The Athlete Is A Brand In The World of Basketball

These days athletes are just as powerful as rock stars or actors. The person is now a brand and every move an athlete takes may not always be in his or her own favor. Brands matter significantly , but in securing a stable and prosperous future, many actors and athletes have put themselves and their own careers in jeopardy, and on a macro level they also put their personal brands in jeopardy.

In the basketball world we have seen young athletes jumping from high school to high school, talented players with well-known reputations for their inflated ego or the use of inappropriate behavior on social media. On the courts, where the stars have made it , we see players who have lost everything or filed for bankruptcy, committed criminal acts as big as murder and as small as traffic light infractions, we have seen divorces or domestic take the athlete through a media frenzy, but most importantly we have seen how all these things contribute to the damage of the athlete’s personal brand.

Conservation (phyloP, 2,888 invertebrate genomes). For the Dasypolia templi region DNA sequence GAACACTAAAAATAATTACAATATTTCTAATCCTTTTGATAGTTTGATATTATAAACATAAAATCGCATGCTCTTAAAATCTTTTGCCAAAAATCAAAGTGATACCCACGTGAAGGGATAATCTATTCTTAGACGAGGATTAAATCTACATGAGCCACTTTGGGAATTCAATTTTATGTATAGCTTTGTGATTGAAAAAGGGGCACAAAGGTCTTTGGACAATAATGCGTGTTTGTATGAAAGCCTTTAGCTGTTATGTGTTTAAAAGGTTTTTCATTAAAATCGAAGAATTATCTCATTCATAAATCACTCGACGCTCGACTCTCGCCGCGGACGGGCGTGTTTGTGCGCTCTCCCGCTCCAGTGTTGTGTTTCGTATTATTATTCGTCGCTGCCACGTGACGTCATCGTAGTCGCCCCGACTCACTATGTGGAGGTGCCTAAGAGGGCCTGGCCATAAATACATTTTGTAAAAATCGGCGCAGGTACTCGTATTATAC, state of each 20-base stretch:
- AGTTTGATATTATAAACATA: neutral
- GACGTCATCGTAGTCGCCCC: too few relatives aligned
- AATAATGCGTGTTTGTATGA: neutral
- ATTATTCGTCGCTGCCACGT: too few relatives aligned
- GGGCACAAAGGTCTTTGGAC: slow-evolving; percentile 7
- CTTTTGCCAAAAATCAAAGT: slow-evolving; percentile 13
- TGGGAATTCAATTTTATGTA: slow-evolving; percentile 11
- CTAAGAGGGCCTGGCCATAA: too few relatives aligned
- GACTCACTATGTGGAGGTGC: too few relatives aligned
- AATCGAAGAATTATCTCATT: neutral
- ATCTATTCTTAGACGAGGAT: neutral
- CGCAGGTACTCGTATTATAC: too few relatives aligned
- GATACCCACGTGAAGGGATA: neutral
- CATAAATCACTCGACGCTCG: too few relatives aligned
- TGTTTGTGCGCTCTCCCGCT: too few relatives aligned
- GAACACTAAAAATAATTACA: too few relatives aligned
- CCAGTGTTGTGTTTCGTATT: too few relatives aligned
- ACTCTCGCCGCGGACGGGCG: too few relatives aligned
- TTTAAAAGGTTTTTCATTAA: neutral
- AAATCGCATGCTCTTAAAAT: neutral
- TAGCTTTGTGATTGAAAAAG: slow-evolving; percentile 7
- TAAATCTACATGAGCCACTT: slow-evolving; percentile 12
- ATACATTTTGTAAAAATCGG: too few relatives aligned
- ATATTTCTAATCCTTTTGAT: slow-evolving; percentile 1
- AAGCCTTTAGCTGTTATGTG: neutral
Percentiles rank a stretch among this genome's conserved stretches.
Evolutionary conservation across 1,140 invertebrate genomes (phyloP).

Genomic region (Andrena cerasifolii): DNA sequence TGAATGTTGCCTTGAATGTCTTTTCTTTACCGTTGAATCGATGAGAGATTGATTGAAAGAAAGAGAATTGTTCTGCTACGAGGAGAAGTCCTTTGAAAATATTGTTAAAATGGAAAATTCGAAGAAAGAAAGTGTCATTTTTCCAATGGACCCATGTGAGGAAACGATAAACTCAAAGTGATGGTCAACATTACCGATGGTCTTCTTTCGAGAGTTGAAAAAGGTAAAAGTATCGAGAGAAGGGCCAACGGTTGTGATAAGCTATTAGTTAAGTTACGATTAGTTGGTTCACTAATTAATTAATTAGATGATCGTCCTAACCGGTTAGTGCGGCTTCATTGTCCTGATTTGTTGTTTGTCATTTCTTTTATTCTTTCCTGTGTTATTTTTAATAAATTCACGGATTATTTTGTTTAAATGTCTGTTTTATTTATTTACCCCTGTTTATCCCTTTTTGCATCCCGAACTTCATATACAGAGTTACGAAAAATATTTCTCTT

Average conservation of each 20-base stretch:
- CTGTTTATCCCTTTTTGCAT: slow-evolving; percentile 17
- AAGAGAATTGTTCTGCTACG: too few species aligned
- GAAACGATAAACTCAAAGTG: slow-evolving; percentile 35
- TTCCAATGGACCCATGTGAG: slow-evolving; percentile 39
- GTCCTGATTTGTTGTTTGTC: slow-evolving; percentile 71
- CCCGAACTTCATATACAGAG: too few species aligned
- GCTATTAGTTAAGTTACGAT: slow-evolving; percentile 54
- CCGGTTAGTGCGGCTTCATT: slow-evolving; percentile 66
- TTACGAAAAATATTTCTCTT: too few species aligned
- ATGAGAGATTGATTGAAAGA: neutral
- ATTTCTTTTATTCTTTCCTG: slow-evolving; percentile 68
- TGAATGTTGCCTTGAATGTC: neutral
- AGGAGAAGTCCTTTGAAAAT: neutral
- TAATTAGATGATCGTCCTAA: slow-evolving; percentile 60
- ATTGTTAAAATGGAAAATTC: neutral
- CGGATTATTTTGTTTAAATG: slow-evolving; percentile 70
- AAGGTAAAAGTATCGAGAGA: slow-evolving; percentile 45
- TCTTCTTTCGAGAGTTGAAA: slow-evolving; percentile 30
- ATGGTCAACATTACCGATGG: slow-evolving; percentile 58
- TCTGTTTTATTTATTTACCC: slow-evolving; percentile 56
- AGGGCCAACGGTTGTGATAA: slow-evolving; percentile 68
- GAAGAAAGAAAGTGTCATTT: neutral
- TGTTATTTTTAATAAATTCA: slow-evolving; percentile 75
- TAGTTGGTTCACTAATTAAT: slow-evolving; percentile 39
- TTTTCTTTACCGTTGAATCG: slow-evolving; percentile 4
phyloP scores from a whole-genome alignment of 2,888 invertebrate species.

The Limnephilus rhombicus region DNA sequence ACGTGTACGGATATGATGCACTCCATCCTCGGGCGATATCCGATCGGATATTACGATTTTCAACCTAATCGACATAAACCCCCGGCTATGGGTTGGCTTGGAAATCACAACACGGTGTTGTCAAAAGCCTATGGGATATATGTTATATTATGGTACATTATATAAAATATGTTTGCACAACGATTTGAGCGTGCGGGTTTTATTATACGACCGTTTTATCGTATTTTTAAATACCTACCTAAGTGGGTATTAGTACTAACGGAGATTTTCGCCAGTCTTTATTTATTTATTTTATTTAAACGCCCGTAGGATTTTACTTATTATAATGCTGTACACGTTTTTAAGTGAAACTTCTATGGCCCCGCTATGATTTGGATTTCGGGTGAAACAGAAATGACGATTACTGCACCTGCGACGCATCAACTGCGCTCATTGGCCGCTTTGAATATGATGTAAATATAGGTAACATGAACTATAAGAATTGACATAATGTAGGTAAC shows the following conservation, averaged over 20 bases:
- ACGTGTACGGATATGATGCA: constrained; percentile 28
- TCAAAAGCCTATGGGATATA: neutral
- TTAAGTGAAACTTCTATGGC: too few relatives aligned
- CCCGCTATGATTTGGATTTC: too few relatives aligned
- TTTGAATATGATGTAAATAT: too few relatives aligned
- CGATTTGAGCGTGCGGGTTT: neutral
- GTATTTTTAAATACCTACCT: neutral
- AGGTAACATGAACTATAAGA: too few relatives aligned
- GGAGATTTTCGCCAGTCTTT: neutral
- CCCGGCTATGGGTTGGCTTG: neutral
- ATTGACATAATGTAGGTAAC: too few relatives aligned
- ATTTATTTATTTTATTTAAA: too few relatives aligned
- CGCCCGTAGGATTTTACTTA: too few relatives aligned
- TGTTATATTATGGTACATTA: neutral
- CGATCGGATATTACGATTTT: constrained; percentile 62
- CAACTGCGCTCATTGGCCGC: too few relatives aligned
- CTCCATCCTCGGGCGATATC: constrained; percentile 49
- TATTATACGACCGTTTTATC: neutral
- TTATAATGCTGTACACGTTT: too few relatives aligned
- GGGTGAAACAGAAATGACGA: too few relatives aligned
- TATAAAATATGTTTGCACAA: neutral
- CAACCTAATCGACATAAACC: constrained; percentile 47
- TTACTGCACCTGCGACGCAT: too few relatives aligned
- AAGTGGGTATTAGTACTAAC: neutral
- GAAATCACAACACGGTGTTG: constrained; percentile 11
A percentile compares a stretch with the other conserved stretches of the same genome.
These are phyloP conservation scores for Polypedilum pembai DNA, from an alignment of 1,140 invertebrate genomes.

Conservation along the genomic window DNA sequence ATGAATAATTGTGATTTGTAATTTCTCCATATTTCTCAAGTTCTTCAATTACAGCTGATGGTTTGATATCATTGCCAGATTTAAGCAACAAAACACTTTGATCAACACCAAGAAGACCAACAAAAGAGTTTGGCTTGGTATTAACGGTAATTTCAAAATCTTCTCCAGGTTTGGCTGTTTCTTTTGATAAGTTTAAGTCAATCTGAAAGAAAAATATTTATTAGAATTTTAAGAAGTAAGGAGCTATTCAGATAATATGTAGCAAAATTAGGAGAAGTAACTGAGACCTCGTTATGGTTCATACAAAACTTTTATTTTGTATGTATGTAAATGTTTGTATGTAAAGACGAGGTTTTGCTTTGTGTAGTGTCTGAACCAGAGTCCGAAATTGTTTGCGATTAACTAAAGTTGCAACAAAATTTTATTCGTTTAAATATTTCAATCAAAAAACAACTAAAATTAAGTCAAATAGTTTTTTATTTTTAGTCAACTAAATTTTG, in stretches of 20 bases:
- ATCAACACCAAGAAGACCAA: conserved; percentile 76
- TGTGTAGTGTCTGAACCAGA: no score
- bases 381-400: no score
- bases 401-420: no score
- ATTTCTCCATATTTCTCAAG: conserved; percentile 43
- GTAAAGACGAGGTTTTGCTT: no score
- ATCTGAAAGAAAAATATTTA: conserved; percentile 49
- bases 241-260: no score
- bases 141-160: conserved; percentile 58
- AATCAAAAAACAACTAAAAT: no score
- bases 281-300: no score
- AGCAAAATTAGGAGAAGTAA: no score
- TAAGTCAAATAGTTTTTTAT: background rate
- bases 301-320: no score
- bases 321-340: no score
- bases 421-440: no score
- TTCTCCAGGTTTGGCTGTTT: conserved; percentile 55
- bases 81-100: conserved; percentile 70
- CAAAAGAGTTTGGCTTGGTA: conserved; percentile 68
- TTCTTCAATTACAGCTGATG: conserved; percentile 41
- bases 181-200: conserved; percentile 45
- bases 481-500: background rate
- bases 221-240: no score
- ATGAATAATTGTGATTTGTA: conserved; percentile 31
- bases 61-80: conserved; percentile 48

Alex Kline, a writer for Coaching For Success, writes that ,”It is easy to shrug off what detractors say, but in the world of basketball perception creates reality. This especially applies in the case of the modern day youth basketball player: one who constantly doesn’t understand that their actions today will impact their future tomorrow. That is unfortunately the stigma surrounding the majority of young basketball stars these days and it is only getting worse.”

When athletes eventually realize that their wrongdoing can seriously affect their careers both on an off the court, a higher level of self awareness of the person as a brand is achieved. The athlete recognizes that the idea of simply being a basketball player for the rest of one’s life is an impossible feat. While young basketball players are being taught new ways to expand their game on the court, much-needed lessons must come off the court first and foremost in order for them to succeed both during and after basketball. This is where identity diversification comes in. I wrote about this in my post, Ball is Life: The Importance of Identity Diversification in Basketball. where I discussed why it is important to build a career outside your sole talent.